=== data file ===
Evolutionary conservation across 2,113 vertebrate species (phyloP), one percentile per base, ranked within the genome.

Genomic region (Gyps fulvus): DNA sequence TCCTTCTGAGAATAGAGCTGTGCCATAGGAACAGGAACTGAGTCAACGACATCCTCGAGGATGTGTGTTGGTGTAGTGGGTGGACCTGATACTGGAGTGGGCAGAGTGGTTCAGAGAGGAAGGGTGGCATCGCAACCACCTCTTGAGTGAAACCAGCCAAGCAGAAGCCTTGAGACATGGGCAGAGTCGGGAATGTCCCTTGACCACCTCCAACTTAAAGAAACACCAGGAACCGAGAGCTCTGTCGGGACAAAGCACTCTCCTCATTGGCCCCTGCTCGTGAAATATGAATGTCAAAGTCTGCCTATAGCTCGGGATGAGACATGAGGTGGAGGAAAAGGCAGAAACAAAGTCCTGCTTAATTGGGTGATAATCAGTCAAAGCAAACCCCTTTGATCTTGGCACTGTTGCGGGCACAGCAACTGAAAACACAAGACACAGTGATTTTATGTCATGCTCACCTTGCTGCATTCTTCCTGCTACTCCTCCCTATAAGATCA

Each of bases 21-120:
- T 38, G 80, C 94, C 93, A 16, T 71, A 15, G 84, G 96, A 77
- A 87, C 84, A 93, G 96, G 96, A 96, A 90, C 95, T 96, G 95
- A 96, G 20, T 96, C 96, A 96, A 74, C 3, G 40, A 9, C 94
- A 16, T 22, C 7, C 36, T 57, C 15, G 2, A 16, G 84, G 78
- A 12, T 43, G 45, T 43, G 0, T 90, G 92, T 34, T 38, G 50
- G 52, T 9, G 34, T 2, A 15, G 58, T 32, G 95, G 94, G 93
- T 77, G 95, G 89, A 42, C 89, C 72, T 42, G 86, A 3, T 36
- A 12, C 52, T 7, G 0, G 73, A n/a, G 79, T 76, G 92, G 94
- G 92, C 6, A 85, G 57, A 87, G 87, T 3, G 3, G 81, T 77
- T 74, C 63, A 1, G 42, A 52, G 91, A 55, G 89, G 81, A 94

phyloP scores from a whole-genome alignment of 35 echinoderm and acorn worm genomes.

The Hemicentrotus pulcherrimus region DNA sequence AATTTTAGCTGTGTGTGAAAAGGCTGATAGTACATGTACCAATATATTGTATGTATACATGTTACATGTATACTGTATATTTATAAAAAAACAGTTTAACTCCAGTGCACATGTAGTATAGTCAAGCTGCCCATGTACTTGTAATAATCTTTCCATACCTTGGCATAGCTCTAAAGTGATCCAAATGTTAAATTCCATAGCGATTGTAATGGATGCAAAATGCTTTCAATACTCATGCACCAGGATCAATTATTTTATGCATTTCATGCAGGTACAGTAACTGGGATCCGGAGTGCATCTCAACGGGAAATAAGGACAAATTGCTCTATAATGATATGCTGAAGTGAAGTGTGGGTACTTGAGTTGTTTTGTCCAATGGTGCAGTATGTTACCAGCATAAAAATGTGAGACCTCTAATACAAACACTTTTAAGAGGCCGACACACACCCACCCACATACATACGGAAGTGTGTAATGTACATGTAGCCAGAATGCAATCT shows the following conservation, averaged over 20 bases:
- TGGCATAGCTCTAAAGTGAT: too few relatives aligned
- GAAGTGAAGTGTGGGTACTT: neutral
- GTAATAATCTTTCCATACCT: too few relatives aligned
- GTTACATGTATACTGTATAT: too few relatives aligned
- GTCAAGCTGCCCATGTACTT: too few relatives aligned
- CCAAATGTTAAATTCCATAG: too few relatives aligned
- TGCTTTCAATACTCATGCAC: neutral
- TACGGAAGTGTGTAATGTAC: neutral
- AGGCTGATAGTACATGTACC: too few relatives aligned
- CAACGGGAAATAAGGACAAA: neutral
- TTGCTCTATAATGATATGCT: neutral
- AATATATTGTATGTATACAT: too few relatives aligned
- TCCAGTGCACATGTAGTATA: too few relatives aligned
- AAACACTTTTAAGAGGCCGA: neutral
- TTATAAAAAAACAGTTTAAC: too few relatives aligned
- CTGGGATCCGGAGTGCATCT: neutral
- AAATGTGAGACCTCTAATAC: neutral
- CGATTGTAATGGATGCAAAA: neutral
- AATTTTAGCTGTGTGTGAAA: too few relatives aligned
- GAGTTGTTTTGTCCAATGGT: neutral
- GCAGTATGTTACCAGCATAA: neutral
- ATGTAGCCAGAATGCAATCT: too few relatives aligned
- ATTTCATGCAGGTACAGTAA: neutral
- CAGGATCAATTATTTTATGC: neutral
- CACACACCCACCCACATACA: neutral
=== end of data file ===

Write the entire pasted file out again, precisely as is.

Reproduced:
Evolutionary conservation across 2,113 vertebrate species (phyloP), one percentile per base, ranked within the genome.

Genomic region (Gyps fulvus): DNA sequence TCCTTCTGAGAATAGAGCTGTGCCATAGGAACAGGAACTGAGTCAACGACATCCTCGAGGATGTGTGTTGGTGTAGTGGGTGGACCTGATACTGGAGTGGGCAGAGTGGTTCAGAGAGGAAGGGTGGCATCGCAACCACCTCTTGAGTGAAACCAGCCAAGCAGAAGCCTTGAGACATGGGCAGAGTCGGGAATGTCCCTTGACCACCTCCAACTTAAAGAAACACCAGGAACCGAGAGCTCTGTCGGGACAAAGCACTCTCCTCATTGGCCCCTGCTCGTGAAATATGAATGTCAAAGTCTGCCTATAGCTCGGGATGAGACATGAGGTGGAGGAAAAGGCAGAAACAAAGTCCTGCTTAATTGGGTGATAATCAGTCAAAGCAAACCCCTTTGATCTTGGCACTGTTGCGGGCACAGCAACTGAAAACACAAGACACAGTGATTTTATGTCATGCTCACCTTGCTGCATTCTTCCTGCTACTCCTCCCTATAAGATCA

Each of bases 21-120:
- T 38, G 80, C 94, C 93, A 16, T 71, A 15, G 84, G 96, A 77
- A 87, C 84, A 93, G 96, G 96, A 96, A 90, C 95, T 96, G 95
- A 96, G 20, T 96, C 96, A 96, A 74, C 3, G 40, A 9, C 94
- A 16, T 22, C 7, C 36, T 57, C 15, G 2, A 16, G 84, G 78
- A 12, T 43, G 45, T 43, G 0, T 90, G 92, T 34, T 38, G 50
- G 52, T 9, G 34, T 2, A 15, G 58, T 32, G 95, G 94, G 93
- T 77, G 95, G 89, A 42, C 89, C 72, T 42, G 86, A 3, T 36
- A 12, C 52, T 7, G 0, G 73, A n/a, G 79, T 76, G 92, G 94
- G 92, C 6, A 85, G 57, A 87, G 87, T 3, G 3, G 81, T 77
- T 74, C 63, A 1, G 42, A 52, G 91, A 55, G 89, G 81, A 94

phyloP scores from a whole-genome alignment of 35 echinoderm and acorn worm genomes.

The Hemicentrotus pulcherrimus region DNA sequence AATTTTAGCTGTGTGTGAAAAGGCTGATAGTACATGTACCAATATATTGTATGTATACATGTTACATGTATACTGTATATTTATAAAAAAACAGTTTAACTCCAGTGCACATGTAGTATAGTCAAGCTGCCCATGTACTTGTAATAATCTTTCCATACCTTGGCATAGCTCTAAAGTGATCCAAATGTTAAATTCCATAGCGATTGTAATGGATGCAAAATGCTTTCAATACTCATGCACCAGGATCAATTATTTTATGCATTTCATGCAGGTACAGTAACTGGGATCCGGAGTGCATCTCAACGGGAAATAAGGACAAATTGCTCTATAATGATATGCTGAAGTGAAGTGTGGGTACTTGAGTTGTTTTGTCCAATGGTGCAGTATGTTACCAGCATAAAAATGTGAGACCTCTAATACAAACACTTTTAAGAGGCCGACACACACCCACCCACATACATACGGAAGTGTGTAATGTACATGTAGCCAGAATGCAATCT shows the following conservation, averaged over 20 bases:
- TGGCATAGCTCTAAAGTGAT: too few relatives aligned
- GAAGTGAAGTGTGGGTACTT: neutral
- GTAATAATCTTTCCATACCT: too few relatives aligned
- GTTACATGTATACTGTATAT: too few relatives aligned
- GTCAAGCTGCCCATGTACTT: too few relatives aligned
- CCAAATGTTAAATTCCATAG: too few relatives aligned
- TGCTTTCAATACTCATGCAC: neutral
- TACGGAAGTGTGTAATGTAC: neutral
- AGGCTGATAGTACATGTACC: too few relatives aligned
- CAACGGGAAATAAGGACAAA: neutral
- TTGCTCTATAATGATATGCT: neutral
- AATATATTGTATGTATACAT: too few relatives aligned
- TCCAGTGCACATGTAGTATA: too few relatives aligned
- AAACACTTTTAAGAGGCCGA: neutral
- TTATAAAAAAACAGTTTAAC: too few relatives aligned
- CTGGGATCCGGAGTGCATCT: neutral
- AAATGTGAGACCTCTAATAC: neutral
- CGATTGTAATGGATGCAAAA: neutral
- AATTTTAGCTGTGTGTGAAA: too few relatives aligned
- GAGTTGTTTTGTCCAATGGT: neutral
- GCAGTATGTTACCAGCATAA: neutral
- ATGTAGCCAGAATGCAATCT: too few relatives aligned
- ATTTCATGCAGGTACAGTAA: neutral
- CAGGATCAATTATTTTATGC: neutral
- CACACACCCACCCACATACA: neutral